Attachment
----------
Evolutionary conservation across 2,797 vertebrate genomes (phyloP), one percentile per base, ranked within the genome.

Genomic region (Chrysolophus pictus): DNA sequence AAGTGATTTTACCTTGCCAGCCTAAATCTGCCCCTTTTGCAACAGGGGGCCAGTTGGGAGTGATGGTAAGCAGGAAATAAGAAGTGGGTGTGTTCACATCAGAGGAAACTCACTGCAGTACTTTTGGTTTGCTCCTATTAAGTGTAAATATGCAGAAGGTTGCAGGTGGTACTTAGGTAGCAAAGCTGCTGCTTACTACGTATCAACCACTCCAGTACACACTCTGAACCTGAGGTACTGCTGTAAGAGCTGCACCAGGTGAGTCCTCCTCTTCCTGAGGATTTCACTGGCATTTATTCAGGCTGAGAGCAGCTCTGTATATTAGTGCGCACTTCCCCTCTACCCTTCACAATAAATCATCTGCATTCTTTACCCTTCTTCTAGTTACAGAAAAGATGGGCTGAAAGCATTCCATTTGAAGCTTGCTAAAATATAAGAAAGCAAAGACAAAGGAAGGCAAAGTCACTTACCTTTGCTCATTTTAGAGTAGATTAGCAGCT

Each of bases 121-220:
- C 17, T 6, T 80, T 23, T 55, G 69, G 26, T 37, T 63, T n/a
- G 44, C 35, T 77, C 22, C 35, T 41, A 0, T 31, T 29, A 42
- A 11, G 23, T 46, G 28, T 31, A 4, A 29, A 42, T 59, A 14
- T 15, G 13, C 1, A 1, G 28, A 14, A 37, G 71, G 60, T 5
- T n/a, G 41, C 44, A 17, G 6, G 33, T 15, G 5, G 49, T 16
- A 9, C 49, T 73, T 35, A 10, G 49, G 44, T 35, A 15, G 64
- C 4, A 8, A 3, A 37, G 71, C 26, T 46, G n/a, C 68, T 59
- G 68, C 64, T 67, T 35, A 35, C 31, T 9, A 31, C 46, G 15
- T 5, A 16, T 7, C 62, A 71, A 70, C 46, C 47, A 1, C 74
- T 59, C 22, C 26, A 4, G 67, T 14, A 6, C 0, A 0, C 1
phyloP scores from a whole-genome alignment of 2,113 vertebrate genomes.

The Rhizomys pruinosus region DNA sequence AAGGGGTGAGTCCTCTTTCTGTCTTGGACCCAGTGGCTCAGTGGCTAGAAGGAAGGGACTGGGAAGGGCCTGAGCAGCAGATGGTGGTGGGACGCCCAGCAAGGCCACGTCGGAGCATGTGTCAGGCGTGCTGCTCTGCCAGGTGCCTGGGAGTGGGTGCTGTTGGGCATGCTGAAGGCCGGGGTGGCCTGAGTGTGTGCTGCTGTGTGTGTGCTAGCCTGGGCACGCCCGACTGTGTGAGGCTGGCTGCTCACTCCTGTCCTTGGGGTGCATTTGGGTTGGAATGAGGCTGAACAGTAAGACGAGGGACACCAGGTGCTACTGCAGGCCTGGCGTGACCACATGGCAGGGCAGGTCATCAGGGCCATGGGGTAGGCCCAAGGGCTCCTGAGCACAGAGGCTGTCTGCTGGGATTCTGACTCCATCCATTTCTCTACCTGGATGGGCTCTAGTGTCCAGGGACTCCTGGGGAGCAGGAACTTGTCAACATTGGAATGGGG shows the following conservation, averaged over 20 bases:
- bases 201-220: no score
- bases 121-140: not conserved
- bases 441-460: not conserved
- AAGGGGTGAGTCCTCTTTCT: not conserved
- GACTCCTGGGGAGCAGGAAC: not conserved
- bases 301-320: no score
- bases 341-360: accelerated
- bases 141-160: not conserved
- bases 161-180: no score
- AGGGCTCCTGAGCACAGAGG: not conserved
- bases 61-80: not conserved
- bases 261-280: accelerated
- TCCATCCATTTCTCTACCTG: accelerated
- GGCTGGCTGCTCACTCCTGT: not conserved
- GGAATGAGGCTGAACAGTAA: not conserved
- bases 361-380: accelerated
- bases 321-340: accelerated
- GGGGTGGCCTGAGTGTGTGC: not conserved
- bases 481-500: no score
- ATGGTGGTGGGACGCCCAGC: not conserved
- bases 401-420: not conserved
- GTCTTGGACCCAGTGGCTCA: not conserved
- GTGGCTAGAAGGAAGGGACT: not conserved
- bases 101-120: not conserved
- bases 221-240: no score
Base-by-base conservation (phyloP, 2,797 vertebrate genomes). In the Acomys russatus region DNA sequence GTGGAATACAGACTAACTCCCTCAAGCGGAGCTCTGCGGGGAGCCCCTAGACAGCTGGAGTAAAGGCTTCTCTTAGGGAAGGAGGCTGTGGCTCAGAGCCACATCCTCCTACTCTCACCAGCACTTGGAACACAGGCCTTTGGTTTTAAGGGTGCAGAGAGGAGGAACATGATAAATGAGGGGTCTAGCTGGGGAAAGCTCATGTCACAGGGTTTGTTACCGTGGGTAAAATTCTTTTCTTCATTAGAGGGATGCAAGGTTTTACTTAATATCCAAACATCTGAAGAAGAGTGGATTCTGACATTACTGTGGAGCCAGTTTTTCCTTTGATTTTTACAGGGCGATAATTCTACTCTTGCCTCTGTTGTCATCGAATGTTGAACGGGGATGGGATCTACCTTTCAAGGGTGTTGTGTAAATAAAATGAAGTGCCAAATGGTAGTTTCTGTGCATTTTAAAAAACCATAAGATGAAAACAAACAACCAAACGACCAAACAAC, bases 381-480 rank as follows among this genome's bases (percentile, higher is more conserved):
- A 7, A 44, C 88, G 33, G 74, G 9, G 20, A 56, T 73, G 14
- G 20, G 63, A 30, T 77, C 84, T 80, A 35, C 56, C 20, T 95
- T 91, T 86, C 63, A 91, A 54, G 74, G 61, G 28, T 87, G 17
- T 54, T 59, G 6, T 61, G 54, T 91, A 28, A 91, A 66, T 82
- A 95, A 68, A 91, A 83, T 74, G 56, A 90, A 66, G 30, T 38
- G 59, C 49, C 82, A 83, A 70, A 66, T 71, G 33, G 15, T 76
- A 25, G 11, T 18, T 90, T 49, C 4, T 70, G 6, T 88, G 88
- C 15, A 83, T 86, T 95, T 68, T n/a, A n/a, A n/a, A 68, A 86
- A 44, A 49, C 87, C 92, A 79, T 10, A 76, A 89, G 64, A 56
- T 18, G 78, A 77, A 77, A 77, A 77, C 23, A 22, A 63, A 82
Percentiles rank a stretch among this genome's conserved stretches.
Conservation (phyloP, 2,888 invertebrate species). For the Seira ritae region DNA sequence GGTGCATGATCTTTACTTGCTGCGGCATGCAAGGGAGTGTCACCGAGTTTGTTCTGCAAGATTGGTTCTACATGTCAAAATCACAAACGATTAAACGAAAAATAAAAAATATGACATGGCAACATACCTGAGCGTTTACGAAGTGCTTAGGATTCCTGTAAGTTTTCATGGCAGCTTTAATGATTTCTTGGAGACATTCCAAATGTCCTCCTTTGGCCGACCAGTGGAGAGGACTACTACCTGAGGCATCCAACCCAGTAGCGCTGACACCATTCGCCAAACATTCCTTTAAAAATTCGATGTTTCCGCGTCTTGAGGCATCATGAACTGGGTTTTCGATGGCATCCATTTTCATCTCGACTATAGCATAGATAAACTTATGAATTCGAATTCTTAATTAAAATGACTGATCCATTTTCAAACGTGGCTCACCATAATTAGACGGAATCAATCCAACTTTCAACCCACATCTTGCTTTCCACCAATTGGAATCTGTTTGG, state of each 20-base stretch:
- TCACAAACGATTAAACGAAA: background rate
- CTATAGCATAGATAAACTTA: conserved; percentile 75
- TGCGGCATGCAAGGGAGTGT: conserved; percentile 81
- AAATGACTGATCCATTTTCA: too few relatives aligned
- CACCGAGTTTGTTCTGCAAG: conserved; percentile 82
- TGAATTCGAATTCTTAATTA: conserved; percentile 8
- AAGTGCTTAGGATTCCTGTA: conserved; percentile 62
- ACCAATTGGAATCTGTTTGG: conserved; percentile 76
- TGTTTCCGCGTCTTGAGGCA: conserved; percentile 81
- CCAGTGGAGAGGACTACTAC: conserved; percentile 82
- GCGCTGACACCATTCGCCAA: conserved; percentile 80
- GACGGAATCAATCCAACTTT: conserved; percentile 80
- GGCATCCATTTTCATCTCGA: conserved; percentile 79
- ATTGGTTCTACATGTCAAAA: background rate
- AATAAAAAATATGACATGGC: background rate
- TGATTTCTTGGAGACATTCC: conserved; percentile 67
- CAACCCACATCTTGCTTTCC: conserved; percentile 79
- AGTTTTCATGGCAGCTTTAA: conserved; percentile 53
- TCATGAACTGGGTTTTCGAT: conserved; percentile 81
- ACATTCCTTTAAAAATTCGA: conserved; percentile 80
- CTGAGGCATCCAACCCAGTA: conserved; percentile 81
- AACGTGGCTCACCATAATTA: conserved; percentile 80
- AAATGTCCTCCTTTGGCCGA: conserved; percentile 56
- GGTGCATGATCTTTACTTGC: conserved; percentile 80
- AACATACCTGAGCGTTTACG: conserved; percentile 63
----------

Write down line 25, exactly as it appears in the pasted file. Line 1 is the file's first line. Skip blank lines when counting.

- AGGGCTCCTGAGCACAGAGG: not conserved